They were men of great civil, and great military talents, and if the terror, the ornament of their age. They were not like Jew brokers contending with each other who could best remedy with fraudulent circulation and depreciated paper the wretchedness and ruin brought on their country by their degenerate councils. The compliment made to one of she great bad men of the old stamp (Cromwell) by his kinsman, a favourite poet of that time, shews what it was he proposed, and what indeed to a great degree he accomplished in the success of his ambition : • Still as you rife, the state, exalted too, “ Finds no distemper whilst 'tis chang'd by you ;
Chang'd like the world's great scene, when without noise “ The rising fun night's vulgar lights destroys."
These disturbers were not so much like men usurping power, as asserting their natural place in society. Their rising was to illuminate and beautify the world. Their conquest over their competitors was by outshining them. The hand that, like a destroying angel, smote the country, communicated to it the force and energy under which it suffered. I do not say (God forbid) I do not say, that the virtues of such men were to be taken as a balance to their crimes; but they were some corrective to their effects. Such was, as I said, our Cromwell. Such were your whole race of Guises, Condés, and Colignis. Such the Richlieus, who in more quiet times acted in the spirit of a civil war. Such, as better men, and in a less dubious cause, were your Henry the 4th and your Sully, though nursed in civil confusions, and not wholly without some of their taint. is a thing to be wondered at, to see how very soon France, when she had a moment to respire, recovered and emerged from the longest and most dreadful civil war that ever was known in any nation. Why? Because, among all their massacres, they had not Nain the mind in their country. A conscious dignity, a noble pride, a generous sense of glory and emulation, was not extinguished, On the contrary, it was kindled and inflamed. The organs also of the state, however shattered, existed. All the prizes of honour and virtue, all the rewards, all the distinctions, remained. But your present confusion, like a palsy, has attacked the fountain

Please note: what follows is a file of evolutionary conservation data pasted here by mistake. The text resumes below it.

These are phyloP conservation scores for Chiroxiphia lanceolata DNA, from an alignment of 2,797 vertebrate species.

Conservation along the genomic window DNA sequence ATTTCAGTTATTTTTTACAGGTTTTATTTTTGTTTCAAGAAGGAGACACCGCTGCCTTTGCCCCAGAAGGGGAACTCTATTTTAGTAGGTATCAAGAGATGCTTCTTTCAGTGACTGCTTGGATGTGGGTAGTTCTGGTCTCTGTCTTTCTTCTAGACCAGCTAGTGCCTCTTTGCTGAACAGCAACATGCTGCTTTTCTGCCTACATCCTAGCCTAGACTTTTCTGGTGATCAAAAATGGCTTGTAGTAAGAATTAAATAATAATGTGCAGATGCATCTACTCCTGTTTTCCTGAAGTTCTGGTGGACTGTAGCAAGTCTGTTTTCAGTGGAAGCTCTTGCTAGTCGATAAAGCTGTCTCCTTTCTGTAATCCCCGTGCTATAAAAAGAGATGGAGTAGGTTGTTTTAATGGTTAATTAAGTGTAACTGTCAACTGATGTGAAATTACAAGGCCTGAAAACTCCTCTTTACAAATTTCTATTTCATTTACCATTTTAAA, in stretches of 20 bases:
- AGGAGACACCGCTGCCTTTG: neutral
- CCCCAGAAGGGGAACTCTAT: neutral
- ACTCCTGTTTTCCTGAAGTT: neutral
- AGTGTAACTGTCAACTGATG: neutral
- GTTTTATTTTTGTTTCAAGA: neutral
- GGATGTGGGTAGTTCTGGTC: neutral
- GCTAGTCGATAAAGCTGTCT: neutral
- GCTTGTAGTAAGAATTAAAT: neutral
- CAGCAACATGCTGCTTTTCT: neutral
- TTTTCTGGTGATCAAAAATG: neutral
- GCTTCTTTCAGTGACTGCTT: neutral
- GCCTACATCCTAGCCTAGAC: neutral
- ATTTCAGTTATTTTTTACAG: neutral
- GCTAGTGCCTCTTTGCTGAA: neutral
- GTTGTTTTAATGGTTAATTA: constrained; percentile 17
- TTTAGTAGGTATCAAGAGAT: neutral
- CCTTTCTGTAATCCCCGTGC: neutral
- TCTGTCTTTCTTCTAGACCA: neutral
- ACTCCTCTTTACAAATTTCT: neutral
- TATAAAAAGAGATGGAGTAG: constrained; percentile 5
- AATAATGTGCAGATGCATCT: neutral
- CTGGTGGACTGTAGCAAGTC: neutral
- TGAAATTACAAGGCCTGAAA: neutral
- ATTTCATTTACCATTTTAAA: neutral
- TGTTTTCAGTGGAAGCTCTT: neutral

of life itself. Every person in your country, in a situation to be actuated by a principle of honour, is disgraced and degraded, and can entertain no sensation of life, except in a mortified and humiliated indignation. But this generation will quickly pass away. The next generation of the nobility will resemble the artificers and clowns, and money - jobbers, usurers, and Jews, who will be always their fellows, sometimes their masters. Believe me, Sir, those who atempt to level, never equalize. In all societies, consisting of various descriptions of citizens, some description must be uppermost. The levellers therefore only change and pervert the natural order of things; they load the edifice of society, by setting up in the air what the solidity of the structure requires to be on the ground. The associations of taylors and carpenters, of which the republic (of Paris, for instance), is composed, cannot be equal to the situation, into which, by the worst of usurpations, an usurpation on the prerogatives of nature, you attempt to force them.
The chancellor of France at the opening of the states, said, in a tone of oratorial flourish, that all occupations were honourable. If he meant only, that no honest employment was disgraceful, he would not have gone beyond the truth. But in asserting, that any thing is honourable, we imply some distinction in its favour. The occupation of an hair-dresser, or of a working tallowchandler, cannot be a matter of honour to any